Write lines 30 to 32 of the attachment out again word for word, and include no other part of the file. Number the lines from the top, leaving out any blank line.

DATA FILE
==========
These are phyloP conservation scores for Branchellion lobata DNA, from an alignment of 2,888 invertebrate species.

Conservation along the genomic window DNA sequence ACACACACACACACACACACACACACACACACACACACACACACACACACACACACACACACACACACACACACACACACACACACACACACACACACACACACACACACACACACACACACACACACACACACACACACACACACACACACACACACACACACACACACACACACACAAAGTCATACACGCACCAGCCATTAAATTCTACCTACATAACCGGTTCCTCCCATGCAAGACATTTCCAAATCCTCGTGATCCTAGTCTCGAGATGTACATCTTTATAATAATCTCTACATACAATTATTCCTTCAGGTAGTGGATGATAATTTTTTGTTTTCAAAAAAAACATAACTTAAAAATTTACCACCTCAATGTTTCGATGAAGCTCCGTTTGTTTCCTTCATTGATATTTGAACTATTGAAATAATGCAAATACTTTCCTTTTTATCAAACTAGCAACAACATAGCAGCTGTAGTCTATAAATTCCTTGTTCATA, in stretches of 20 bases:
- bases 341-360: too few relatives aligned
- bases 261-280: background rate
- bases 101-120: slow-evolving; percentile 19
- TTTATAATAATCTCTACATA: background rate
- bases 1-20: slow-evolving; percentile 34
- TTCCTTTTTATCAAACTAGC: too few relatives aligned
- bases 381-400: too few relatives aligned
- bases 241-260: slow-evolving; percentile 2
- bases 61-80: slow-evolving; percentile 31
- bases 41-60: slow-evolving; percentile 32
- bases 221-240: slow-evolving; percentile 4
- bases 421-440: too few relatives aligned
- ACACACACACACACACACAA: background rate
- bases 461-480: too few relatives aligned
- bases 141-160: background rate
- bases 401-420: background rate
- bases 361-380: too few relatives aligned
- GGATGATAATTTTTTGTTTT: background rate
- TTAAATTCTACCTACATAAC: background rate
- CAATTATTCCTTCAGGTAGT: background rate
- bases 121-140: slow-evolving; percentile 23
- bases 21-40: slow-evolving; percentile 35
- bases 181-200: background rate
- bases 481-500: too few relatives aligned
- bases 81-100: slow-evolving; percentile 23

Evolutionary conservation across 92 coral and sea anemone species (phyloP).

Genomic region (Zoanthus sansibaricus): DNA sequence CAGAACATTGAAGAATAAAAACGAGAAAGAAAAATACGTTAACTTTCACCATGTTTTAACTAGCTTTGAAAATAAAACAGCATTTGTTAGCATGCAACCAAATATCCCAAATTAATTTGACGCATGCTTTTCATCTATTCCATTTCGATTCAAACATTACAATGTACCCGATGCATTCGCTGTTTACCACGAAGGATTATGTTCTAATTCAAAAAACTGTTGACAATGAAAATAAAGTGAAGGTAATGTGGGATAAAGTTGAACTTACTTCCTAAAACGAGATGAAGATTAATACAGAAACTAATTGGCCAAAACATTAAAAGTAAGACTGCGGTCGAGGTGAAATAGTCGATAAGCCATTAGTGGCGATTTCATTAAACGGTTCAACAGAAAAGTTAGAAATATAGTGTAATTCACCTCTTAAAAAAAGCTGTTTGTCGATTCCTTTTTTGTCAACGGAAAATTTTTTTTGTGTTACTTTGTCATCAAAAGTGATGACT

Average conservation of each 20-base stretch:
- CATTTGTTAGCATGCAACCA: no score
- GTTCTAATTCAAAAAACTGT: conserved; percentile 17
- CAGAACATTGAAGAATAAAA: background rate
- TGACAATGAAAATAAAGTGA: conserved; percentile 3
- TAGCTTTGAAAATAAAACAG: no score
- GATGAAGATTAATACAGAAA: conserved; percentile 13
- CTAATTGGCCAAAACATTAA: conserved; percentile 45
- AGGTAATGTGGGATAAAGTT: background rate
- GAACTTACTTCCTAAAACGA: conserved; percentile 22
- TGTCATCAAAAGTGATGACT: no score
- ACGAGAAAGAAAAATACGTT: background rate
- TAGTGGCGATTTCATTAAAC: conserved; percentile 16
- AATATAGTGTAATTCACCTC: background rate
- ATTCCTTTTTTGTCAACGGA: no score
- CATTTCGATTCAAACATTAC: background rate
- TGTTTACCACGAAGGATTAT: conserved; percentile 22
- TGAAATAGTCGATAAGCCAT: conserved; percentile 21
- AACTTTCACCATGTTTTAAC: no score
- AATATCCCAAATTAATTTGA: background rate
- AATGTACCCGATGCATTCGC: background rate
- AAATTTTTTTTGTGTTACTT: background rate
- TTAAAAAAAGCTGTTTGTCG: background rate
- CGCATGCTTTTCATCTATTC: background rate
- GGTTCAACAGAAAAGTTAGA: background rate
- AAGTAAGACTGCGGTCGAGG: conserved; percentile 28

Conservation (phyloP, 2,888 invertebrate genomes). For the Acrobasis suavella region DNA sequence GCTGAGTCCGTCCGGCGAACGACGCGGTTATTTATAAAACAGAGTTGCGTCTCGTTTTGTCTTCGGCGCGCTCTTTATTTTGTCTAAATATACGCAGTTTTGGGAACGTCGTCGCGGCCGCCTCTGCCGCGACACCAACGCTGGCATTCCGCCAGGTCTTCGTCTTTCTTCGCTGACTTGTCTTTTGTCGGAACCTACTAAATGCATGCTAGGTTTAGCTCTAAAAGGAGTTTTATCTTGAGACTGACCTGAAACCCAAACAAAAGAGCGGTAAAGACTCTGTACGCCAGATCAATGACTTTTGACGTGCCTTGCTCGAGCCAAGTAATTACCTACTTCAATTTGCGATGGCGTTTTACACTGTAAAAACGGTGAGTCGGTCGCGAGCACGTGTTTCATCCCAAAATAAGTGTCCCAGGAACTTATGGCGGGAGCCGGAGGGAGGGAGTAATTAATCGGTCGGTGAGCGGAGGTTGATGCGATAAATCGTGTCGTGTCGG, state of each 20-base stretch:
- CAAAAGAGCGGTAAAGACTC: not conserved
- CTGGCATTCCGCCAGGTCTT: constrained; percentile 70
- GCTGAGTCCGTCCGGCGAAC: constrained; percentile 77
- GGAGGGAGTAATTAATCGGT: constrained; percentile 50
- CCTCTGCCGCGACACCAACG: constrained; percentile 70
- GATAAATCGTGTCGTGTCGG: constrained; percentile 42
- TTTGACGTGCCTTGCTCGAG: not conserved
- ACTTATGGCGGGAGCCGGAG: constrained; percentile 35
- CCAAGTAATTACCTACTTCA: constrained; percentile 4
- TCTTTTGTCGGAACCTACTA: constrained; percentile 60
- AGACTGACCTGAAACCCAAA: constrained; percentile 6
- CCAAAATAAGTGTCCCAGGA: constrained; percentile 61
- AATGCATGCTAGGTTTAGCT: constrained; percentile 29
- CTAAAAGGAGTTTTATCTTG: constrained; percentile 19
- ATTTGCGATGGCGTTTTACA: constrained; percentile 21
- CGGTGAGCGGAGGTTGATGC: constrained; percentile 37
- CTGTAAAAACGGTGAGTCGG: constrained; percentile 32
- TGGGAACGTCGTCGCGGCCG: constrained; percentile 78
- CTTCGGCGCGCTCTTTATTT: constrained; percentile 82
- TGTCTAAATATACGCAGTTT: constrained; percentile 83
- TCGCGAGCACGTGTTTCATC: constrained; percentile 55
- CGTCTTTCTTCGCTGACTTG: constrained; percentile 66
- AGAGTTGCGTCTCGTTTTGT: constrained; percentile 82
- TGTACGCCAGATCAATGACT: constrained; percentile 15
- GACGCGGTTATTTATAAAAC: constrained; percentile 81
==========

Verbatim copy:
Average conservation of each 20-base stretch:
- CATTTGTTAGCATGCAACCA: no score
- GTTCTAATTCAAAAAACTGT: conserved; percentile 17